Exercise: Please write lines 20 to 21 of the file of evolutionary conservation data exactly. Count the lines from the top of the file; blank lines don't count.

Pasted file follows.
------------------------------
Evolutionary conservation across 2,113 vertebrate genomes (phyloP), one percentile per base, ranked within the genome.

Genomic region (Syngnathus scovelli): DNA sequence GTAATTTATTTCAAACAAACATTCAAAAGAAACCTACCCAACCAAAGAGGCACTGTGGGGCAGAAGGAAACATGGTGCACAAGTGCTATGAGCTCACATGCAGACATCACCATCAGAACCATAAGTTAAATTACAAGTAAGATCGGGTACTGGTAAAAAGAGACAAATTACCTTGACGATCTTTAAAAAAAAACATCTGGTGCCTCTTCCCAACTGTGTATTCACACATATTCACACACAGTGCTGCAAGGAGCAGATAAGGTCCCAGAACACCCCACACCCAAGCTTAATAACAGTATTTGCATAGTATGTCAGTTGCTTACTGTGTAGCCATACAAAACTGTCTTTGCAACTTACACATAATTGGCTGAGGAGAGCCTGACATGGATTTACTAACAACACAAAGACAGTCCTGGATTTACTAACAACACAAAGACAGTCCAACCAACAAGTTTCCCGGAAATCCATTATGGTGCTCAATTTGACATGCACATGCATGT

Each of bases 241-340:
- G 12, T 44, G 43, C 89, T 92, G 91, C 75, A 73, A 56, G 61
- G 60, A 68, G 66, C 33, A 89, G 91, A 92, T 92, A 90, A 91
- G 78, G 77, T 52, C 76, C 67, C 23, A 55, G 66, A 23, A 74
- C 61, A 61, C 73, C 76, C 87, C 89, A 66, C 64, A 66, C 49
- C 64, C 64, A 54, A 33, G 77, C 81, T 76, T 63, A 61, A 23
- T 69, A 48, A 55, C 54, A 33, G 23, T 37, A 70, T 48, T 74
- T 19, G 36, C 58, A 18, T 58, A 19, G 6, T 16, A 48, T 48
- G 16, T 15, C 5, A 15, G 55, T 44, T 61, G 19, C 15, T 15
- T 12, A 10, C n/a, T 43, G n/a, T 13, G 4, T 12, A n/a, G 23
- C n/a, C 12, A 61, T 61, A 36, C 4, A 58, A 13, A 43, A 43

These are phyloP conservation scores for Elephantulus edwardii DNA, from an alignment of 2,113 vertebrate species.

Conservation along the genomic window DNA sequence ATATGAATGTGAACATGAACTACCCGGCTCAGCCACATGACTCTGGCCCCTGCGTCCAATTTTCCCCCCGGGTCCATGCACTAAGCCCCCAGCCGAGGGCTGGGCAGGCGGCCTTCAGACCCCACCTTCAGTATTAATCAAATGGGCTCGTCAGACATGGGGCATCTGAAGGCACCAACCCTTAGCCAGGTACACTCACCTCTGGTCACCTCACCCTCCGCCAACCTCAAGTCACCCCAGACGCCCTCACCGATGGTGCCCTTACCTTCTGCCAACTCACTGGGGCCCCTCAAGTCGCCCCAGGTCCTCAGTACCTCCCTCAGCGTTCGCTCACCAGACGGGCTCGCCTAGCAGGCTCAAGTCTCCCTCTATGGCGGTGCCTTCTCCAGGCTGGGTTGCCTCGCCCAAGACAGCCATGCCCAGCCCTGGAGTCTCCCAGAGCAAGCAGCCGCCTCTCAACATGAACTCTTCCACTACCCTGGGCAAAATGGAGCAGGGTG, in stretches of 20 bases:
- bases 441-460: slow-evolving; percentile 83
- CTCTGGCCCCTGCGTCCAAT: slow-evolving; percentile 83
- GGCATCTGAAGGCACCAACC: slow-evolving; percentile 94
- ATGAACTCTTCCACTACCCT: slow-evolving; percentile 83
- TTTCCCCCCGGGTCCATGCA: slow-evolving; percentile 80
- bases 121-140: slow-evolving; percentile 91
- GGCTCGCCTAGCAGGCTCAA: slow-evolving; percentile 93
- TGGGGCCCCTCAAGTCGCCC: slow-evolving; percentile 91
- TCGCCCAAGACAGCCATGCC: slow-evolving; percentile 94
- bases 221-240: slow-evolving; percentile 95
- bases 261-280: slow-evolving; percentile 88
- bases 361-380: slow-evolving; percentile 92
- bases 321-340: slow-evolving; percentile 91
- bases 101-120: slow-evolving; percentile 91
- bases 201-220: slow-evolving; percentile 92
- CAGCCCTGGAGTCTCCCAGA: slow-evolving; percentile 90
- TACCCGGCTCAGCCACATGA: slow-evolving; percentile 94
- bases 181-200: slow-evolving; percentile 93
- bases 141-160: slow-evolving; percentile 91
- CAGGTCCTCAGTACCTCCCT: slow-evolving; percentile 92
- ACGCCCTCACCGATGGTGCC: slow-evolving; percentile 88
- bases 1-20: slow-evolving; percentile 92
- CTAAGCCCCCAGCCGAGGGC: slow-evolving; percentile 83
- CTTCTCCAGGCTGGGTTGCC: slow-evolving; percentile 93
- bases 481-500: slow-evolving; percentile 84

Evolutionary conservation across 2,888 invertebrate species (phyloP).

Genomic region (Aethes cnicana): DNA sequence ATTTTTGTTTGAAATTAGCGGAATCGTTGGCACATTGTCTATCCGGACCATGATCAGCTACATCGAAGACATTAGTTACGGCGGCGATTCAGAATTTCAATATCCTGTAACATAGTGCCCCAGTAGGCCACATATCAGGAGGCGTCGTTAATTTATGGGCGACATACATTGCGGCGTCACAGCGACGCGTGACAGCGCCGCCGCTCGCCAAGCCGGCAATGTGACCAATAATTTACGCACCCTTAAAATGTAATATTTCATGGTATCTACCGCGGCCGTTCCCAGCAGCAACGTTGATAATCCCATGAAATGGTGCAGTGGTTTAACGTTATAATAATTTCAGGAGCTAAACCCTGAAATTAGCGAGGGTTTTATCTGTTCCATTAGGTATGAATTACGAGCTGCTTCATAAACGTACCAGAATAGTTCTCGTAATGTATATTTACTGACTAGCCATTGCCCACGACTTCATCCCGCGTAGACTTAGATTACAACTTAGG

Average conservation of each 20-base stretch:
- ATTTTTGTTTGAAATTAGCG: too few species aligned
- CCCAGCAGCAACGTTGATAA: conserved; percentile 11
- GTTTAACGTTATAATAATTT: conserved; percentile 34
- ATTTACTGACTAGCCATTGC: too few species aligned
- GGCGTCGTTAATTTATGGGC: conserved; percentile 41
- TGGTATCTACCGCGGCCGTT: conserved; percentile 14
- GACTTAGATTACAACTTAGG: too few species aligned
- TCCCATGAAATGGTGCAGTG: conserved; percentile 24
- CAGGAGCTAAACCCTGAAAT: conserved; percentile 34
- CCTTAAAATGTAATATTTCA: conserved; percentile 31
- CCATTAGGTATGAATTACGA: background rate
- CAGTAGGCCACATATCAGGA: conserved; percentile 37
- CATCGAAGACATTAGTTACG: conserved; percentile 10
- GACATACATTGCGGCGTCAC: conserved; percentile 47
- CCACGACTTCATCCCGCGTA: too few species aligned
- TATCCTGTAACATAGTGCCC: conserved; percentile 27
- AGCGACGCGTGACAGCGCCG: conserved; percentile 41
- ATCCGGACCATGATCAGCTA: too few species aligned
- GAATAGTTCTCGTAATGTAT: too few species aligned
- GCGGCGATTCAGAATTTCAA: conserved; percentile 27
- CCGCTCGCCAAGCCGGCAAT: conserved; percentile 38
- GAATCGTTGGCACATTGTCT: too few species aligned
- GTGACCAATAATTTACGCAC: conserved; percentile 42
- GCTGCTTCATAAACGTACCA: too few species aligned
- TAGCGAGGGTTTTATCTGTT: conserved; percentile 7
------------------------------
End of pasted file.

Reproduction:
- TTTCCCCCCGGGTCCATGCA: slow-evolving; percentile 80
- bases 121-140: slow-evolving; percentile 91